Interview with Chen Qi: Uncertain Existence

TEXT:Sue Wang    DATE: 2019.5.13

The Exhibition Space on the 8th Floor

Uncertain Existence (2009) is an art installation from ten years ago by Chen Qi. It symbolizes the artistic motif of Chen Qi’s ongoing works and the future direction of his new art pieces. Being a leader and representative of Chinese woodblock printmakers, Chen Qi has maintained a strong sense of creativity while being highly sensitive to current circumstances and constantly adopts new ideas and methods in his artistic creations. From November 15th, 2018 to March 20th, 2019, Chen Qi recapped on his artistic practices in the past at the Deji Art Museum in Nanjing. The exhibition, his largest solo exhibition, is divided into nine sections. Within the space that is more than 2000 square meters, the exhibition does not only contain over 200 prints and installations created by Chen Qi from 1983 to 2018 but it also presents the latest group of experimental works. The exhibition showcases a past of Chen Qi as a farewell ceremony as well as a foreshadowing, aiming for a new departure.

Zhu Li: Mr. Chen, your solo exhibition recently at the Deji Art Museum in Nanjing, The Physics of Chen Qi—Experimenting With Curation and Comprehension was curated by Mr. Qiu Zhijie. Featured a Qiu style, what is your experience of working with Qiu who is an artist-curator?

Chen Qi: For a curator, an exhibition should offer a different lens from other people. However, it doesn’t have to provide a different form; rather, it excavates a type of “truth” through the phenomena. This is the first question he considered before his curation. Qiu thinks that the works of Chen Qi have been defined. Hence, the key for this curation is to explore a different Chen Qi from the already fixed categories. Qiu said:“You are not an ‘elegant controller’ as concluded by others, but a ‘crazy experimenter’.”

Zhu Li: Mr. Qiu’s organization is indeed the highlight of this exhibition. At the same time, he presents his curatorial ideas and ways of thinking like a piece of artwork, which also guides the audience to follow his rhythm, understanding, and presentation. The exhibition itself can affect the audience’s own judgment to a certain extent. What do you think of it?

Chen Qi: My working experience with Mr. Qiu is quite interesting. In the beginning, I said: “Since you are the one curating, all I can do is to offer what you want.” His curation is a kind of creation, and I cooperate with his curation. I prefer to be a beholder rather than a participant throughout this process. I think a curator needs a strong knowledge framework and to be familiar with the works of the artists. Qiu has seen all my articles and my works which are deeply embedded in his mind. He will then re-classify the works within a framework in their totality and deconstruct them again.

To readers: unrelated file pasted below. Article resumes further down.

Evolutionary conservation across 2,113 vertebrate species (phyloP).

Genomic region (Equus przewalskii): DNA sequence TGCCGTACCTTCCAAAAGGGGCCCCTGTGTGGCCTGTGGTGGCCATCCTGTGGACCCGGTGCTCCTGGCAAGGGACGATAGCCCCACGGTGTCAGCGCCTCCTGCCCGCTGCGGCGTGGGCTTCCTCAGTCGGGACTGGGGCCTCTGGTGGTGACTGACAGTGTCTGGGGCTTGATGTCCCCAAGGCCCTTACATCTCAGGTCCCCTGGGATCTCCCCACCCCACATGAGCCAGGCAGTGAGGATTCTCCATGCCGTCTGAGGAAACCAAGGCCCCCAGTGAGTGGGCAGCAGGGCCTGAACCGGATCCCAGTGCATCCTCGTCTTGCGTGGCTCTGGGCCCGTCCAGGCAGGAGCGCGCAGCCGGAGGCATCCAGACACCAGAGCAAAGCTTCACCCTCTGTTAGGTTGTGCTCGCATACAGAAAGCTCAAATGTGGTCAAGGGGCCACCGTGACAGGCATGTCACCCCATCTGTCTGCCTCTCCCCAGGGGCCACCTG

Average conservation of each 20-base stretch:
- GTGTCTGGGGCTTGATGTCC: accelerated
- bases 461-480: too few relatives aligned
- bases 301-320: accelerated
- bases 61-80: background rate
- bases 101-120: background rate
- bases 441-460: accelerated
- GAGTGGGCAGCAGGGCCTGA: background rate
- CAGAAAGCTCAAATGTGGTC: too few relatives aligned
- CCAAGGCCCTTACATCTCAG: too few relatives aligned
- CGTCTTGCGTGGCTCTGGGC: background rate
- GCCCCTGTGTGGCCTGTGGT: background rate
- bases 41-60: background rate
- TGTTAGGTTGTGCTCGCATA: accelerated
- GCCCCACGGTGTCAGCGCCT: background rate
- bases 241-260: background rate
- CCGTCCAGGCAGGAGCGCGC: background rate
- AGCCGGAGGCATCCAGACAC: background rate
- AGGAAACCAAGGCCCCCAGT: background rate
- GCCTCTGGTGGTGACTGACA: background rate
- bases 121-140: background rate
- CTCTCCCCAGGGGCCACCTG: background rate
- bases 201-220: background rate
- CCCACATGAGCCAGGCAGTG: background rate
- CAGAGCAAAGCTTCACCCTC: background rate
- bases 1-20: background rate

Actually, Qiu was very comfortable when organizing the exhibition. The exhibition is an extra surprise for people and me. For example, in the final panel “Rumination”, there are works done in the 1980s when I was still an undergraduate as well as some works completed in 2018 that are considered the latest experimental works. When these works are displayed face to face on the two walls and in contrast with each other, they formulate a dialogue talking and reflecting each other. Even though the gap is more than 30 years, their inner spirits are still the same. There was a clue 30 years ago that reflects what I have become today.

Zhu Li: You just mentioned that your inner spirit is throughout your artistic life. Considering the entire artworks you’ve made, what is your biggest feature of your artistic character? What have you always insisted on, and what is your consistent inner spirit?

Chen Qi: I think the main thread is to always look for myself. Find yourself, ask the meaning of yourself, the meaning of existence, and the meaning of life. That is how everything is reflected in my artworks.

Later, I realized that the sights of some other artists are aimed towards their external influences, such as observing and intervening in their social matrix. Instead, I am moving more towards an inward perspective because I am always studying myself when making art. This is not a narrow understanding of the “self,” but rather, a person— an investigation of the “Person” with a capital P. Therefore, the painted subject matter or content becomes less important. Those are just topics, and the core is not to draw a tree or to depict a landscape. Instead, it represents the inner “human,” the existence of its individual consciousness, and the deeper level of its existence. This is its meaning and value that eternalizes itself.